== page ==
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Chamber
FINAL VOM MUSICIANS CONCERT IN SCHROEDER A SCHUBERT DELIGHT
by Terry McNeill
Saturday, May 12, 2018
It's rare to have the opportunity to compare in a short period two performances of the same major Schubert work, in this case the great B Flat Piano Trio, D. 898. The chance came May 12 when the Valley of the Moon Festival musicians played it in Schroeder, just over a month since the Hall’s residen...
Symphony
FERRANDIS BIDS ADIEU WITH MAHLER’S FINAL SYMPHONY
by Steve Osborn
Sunday, May 06, 2018
Sonoma State students in graduation robes posed for pictures and hugged each other at the university’s stone gates on Sunday afternoon, mirroring the prolonged farewells within the university’s Green Music Center, where Bruno Ferrandis bid adieu to the Santa Rosa Symphony after a dozen years at the ...
Symphony
SONIC SPLENDOR AT MARIN SYMPHONY SEASON FINALE
by Abby Wasserman
Tuesday, May 01, 2018
The Marin Symphony Orchestra ended the current season with a flourish, interpreting big and small works by Richard Strauss and Stravinsky. Strauss and Stravinsky were contemporaries for 40 years, but inhabited different worlds. Both composers were affected by cataclysmic changes and war, and musical...
Symphony
ORGAN SYMPHONY IN SSU ORCHESTRA CONCERT IN WEILL
by Terry McNeill
Sunday, April 29, 2018
Though Classical Sonoma seldom reviews student concerts, as ample North Coast concerts keep the staff of 11 reviewers busy. But the chance to hear the Sonoma State University Orchestra tackle St. Saëns’ majestic Organ Symphony April 29 was a rare opportunity and not easily to be missed. Avec l’...
Recital
HEAVENLY SCHUBERT AND DEMONIC CHOPIN
by Terry McNeill
Saturday, April 21, 2018
One of the anomalies in the long ago “Golden Era” of romantic pianism (about 1905 to 1940) is that the virtuoso giants of the time didn’t play Schubert. It took the German pianist Artur Schnabel to bring the beauties of Schuber’s work to the public’s attention, and now they seem to be on almost ever...
Symphony
SPLENDID JUPITER AND ZOOMING CONCERTO AT VALLEJO SYMPHONY SEASON FINALE
by Terry McNeill
Sunday, April 15, 2018
Over the past two years the Vallejo Symphony has made big changes, moving from a stark middle school auditorium to the snazzy remodeled 1911-era downtown Empress Theater, and engaging Marc Taddei as its seventh conductor. April 15 was the season’s final concert of the 86th season. In a programmin...
Chamber
VIRTUOSO CELLO AND GUITAR TRANSCRIPTIONS AT RAC SEBASTOPOL CONCERT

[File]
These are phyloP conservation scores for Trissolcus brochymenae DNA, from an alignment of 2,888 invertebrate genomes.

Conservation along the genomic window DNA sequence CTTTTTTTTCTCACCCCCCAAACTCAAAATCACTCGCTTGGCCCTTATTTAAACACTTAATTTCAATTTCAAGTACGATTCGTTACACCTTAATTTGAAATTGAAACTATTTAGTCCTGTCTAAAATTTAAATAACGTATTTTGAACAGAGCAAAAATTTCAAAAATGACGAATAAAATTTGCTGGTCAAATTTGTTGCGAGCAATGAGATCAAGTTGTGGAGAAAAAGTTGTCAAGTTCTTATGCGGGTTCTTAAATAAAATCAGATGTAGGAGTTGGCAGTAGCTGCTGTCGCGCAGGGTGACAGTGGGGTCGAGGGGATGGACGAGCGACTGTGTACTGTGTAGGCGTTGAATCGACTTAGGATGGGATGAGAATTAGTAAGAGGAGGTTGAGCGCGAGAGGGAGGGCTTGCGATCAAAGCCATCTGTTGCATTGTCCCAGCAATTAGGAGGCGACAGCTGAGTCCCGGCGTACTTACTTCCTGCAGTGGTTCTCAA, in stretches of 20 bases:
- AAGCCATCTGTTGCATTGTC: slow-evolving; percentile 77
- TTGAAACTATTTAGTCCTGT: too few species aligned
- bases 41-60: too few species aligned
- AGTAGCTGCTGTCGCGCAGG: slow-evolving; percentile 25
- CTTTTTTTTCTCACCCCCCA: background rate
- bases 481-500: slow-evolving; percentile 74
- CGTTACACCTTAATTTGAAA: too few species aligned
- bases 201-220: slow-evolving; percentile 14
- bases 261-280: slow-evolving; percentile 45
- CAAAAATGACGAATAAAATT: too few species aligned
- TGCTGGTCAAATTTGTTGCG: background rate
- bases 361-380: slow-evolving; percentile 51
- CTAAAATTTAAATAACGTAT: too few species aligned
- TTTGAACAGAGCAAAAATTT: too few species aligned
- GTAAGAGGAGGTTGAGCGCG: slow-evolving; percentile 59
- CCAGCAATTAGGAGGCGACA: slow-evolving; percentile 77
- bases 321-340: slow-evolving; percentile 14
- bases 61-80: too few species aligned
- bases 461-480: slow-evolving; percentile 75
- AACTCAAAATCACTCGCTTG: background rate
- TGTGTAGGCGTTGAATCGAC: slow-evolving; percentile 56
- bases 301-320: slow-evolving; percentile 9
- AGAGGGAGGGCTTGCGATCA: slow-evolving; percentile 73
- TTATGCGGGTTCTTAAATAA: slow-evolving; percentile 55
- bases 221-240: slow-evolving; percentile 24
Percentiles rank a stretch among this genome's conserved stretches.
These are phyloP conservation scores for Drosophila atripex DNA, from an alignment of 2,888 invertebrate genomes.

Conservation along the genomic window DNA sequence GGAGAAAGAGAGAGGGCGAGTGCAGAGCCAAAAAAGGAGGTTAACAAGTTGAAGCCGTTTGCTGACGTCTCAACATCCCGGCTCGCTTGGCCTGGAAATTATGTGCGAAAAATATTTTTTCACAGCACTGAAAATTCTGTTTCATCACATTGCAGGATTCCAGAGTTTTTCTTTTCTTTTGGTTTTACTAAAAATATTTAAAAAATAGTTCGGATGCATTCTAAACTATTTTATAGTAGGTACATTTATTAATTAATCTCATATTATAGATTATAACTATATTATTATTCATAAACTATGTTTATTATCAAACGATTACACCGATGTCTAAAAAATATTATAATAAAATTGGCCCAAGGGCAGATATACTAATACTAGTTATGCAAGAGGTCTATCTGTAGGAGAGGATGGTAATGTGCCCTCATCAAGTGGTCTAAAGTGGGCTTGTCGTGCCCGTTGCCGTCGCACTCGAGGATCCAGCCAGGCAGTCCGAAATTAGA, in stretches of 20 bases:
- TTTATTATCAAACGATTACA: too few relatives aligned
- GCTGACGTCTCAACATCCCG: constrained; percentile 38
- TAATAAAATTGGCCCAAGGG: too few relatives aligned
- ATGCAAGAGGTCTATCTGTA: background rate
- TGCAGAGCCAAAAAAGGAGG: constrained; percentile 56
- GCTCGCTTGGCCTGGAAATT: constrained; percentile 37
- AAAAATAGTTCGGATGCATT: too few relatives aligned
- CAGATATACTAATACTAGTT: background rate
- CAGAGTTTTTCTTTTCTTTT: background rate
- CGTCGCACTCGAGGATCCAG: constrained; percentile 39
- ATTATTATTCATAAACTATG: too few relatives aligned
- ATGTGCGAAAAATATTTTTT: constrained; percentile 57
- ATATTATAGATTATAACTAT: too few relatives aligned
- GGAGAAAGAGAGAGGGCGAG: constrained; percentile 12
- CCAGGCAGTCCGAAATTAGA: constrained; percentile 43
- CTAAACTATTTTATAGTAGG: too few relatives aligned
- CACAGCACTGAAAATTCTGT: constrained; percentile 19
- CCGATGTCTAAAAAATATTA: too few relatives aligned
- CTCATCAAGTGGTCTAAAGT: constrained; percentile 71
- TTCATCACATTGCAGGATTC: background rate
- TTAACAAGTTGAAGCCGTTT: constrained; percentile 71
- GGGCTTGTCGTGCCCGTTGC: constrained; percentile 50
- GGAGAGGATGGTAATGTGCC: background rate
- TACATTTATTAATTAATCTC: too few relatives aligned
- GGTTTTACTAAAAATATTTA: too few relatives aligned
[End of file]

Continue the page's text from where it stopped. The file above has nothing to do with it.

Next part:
by Terry McNeill
Saturday, April 14, 2018
Listeners and yes even music critics usually prepare for a concert with research, checking recorded performances, looking at artist biographies and even reviewing sheet music. This was a difficult task for the April 14 Redwood Arts Council concert in Sebastopol’s Community Church, as the performers...
Chamber
TRIO NAVARRO'S POPULAR FARE IN SCHROEDER HALL CONCERT
by Terry McNeill
Sunday, April 08, 2018
Long time Classical Sonoma readers may recall many Trio Navarro concert reviews that lauded their virtuosity and interest in rarely played repertoire. The April 8 concert in Schroeder Hall before 85 chamber music fans featured sterling performances but had a mostly conservative menu of popular trio...
Recital
KENNER'S ALL POLISH RECITAL HAS PADEREWSKI RARITY
by Abby Wasserman
Sunday, April 08, 2018
Kevin Kenner’s April 8 recital at Dominican University’s Angelico Hall had been advertised as all-Chopin, but he added a detour into another seminal Polish composer-pianist, Paderewski. Several of Mr. Kenner’s teachers were Poles, he speaks Polish, and he navigated at the piano both composers’ deman...
Symphony
IT'S ALL ABOUT THE VOICE AT SANTA ROSA SYMPHONY
by Steve Osborn
Sunday, April 08, 2018
In an April 8 Santa Rosa Symphony concert filled to the brim with instruments--electric violin, vibraphone, marimba, xylophone, glockenspiel, keyboard samplers, harps, piano and myriad drums, gongs and bells, to say nothing of winds, brass and strings--the instrument that came out on top was the hum...
SYMPHONY REVIEW
Santa Rosa Symphony / Saturday, May 07, 2016
Bruno Ferrandis, conductor. Gabriela Martinez, piano

Pianist Gabriela Martinez

A SOUND TO BEHOLD